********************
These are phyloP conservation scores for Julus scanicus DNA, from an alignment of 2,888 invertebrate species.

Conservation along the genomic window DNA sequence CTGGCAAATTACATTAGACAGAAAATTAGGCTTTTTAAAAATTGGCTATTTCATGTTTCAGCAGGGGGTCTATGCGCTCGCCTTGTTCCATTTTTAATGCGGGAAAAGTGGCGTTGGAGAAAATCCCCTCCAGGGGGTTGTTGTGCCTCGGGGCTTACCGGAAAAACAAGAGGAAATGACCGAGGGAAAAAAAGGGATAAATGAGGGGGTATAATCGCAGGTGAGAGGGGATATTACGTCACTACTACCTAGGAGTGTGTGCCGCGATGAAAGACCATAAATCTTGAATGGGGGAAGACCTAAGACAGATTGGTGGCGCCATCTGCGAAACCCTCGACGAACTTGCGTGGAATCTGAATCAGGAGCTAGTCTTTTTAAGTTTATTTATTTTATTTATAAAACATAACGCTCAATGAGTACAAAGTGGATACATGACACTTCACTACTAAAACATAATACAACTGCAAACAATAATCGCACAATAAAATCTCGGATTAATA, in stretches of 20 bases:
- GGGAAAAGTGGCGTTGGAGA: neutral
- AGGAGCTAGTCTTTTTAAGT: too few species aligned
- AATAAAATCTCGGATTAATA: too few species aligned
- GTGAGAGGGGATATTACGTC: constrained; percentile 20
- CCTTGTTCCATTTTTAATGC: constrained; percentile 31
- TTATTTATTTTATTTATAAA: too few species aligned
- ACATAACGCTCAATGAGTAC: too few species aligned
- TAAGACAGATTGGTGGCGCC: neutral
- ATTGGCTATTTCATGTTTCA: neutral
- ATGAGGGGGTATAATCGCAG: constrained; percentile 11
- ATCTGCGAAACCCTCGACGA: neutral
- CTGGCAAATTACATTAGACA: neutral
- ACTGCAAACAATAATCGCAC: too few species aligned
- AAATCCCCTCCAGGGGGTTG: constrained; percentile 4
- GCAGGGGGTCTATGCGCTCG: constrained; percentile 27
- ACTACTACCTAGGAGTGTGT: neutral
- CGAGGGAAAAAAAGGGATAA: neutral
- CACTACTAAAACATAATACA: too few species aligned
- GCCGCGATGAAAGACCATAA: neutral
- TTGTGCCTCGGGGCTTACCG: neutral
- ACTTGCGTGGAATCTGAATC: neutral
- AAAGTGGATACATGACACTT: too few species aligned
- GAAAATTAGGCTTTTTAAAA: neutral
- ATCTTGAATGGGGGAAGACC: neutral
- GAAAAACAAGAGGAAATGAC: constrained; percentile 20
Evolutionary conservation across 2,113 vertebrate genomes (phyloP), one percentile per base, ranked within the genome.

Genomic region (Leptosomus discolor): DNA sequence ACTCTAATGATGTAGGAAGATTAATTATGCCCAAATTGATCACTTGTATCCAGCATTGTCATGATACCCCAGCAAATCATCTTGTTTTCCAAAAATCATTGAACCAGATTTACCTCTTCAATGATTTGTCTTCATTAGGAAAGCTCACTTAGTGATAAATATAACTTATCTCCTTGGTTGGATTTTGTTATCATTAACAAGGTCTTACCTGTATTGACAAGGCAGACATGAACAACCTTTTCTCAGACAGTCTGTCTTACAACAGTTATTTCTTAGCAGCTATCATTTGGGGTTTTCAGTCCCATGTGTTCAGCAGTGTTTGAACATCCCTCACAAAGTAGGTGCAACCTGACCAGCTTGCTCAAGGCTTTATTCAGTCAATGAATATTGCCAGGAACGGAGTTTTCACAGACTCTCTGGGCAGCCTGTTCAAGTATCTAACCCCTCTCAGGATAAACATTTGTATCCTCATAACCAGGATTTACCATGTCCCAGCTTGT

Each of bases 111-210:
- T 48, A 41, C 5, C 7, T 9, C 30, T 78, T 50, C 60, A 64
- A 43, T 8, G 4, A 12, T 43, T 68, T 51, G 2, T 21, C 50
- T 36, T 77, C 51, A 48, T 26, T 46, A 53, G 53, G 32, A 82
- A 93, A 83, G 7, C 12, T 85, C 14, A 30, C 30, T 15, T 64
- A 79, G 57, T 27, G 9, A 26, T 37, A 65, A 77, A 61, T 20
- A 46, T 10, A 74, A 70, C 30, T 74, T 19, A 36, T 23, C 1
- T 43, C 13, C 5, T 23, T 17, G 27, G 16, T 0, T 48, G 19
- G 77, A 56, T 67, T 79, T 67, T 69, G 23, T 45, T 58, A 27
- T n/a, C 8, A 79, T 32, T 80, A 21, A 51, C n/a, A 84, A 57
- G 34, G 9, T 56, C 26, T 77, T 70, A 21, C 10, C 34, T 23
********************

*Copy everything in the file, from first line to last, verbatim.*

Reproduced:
These are phyloP conservation scores for Julus scanicus DNA, from an alignment of 2,888 invertebrate species.

Conservation along the genomic window DNA sequence CTGGCAAATTACATTAGACAGAAAATTAGGCTTTTTAAAAATTGGCTATTTCATGTTTCAGCAGGGGGTCTATGCGCTCGCCTTGTTCCATTTTTAATGCGGGAAAAGTGGCGTTGGAGAAAATCCCCTCCAGGGGGTTGTTGTGCCTCGGGGCTTACCGGAAAAACAAGAGGAAATGACCGAGGGAAAAAAAGGGATAAATGAGGGGGTATAATCGCAGGTGAGAGGGGATATTACGTCACTACTACCTAGGAGTGTGTGCCGCGATGAAAGACCATAAATCTTGAATGGGGGAAGACCTAAGACAGATTGGTGGCGCCATCTGCGAAACCCTCGACGAACTTGCGTGGAATCTGAATCAGGAGCTAGTCTTTTTAAGTTTATTTATTTTATTTATAAAACATAACGCTCAATGAGTACAAAGTGGATACATGACACTTCACTACTAAAACATAATACAACTGCAAACAATAATCGCACAATAAAATCTCGGATTAATA, in stretches of 20 bases:
- GGGAAAAGTGGCGTTGGAGA: neutral
- AGGAGCTAGTCTTTTTAAGT: too few species aligned
- AATAAAATCTCGGATTAATA: too few species aligned
- GTGAGAGGGGATATTACGTC: constrained; percentile 20
- CCTTGTTCCATTTTTAATGC: constrained; percentile 31
- TTATTTATTTTATTTATAAA: too few species aligned
- ACATAACGCTCAATGAGTAC: too few species aligned
- TAAGACAGATTGGTGGCGCC: neutral
- ATTGGCTATTTCATGTTTCA: neutral
- ATGAGGGGGTATAATCGCAG: constrained; percentile 11
- ATCTGCGAAACCCTCGACGA: neutral
- CTGGCAAATTACATTAGACA: neutral
- ACTGCAAACAATAATCGCAC: too few species aligned
- AAATCCCCTCCAGGGGGTTG: constrained; percentile 4
- GCAGGGGGTCTATGCGCTCG: constrained; percentile 27
- ACTACTACCTAGGAGTGTGT: neutral
- CGAGGGAAAAAAAGGGATAA: neutral
- CACTACTAAAACATAATACA: too few species aligned
- GCCGCGATGAAAGACCATAA: neutral
- TTGTGCCTCGGGGCTTACCG: neutral
- ACTTGCGTGGAATCTGAATC: neutral
- AAAGTGGATACATGACACTT: too few species aligned
- GAAAATTAGGCTTTTTAAAA: neutral
- ATCTTGAATGGGGGAAGACC: neutral
- GAAAAACAAGAGGAAATGAC: constrained; percentile 20
Evolutionary conservation across 2,113 vertebrate genomes (phyloP), one percentile per base, ranked within the genome.

Genomic region (Leptosomus discolor): DNA sequence ACTCTAATGATGTAGGAAGATTAATTATGCCCAAATTGATCACTTGTATCCAGCATTGTCATGATACCCCAGCAAATCATCTTGTTTTCCAAAAATCATTGAACCAGATTTACCTCTTCAATGATTTGTCTTCATTAGGAAAGCTCACTTAGTGATAAATATAACTTATCTCCTTGGTTGGATTTTGTTATCATTAACAAGGTCTTACCTGTATTGACAAGGCAGACATGAACAACCTTTTCTCAGACAGTCTGTCTTACAACAGTTATTTCTTAGCAGCTATCATTTGGGGTTTTCAGTCCCATGTGTTCAGCAGTGTTTGAACATCCCTCACAAAGTAGGTGCAACCTGACCAGCTTGCTCAAGGCTTTATTCAGTCAATGAATATTGCCAGGAACGGAGTTTTCACAGACTCTCTGGGCAGCCTGTTCAAGTATCTAACCCCTCTCAGGATAAACATTTGTATCCTCATAACCAGGATTTACCATGTCCCAGCTTGT

Each of bases 111-210:
- T 48, A 41, C 5, C 7, T 9, C 30, T 78, T 50, C 60, A 64
- A 43, T 8, G 4, A 12, T 43, T 68, T 51, G 2, T 21, C 50
- T 36, T 77, C 51, A 48, T 26, T 46, A 53, G 53, G 32, A 82
- A 93, A 83, G 7, C 12, T 85, C 14, A 30, C 30, T 15, T 64
- A 79, G 57, T 27, G 9, A 26, T 37, A 65, A 77, A 61, T 20
- A 46, T 10, A 74, A 70, C 30, T 74, T 19, A 36, T 23, C 1
- T 43, C 13, C 5, T 23, T 17, G 27, G 16, T 0, T 48, G 19
- G 77, A 56, T 67, T 79, T 67, T 69, G 23, T 45, T 58, A 27
- T n/a, C 8, A 79, T 32, T 80, A 21, A 51, C n/a, A 84, A 57
- G 34, G 9, T 56, C 26, T 77, T 70, A 21, C 10, C 34, T 23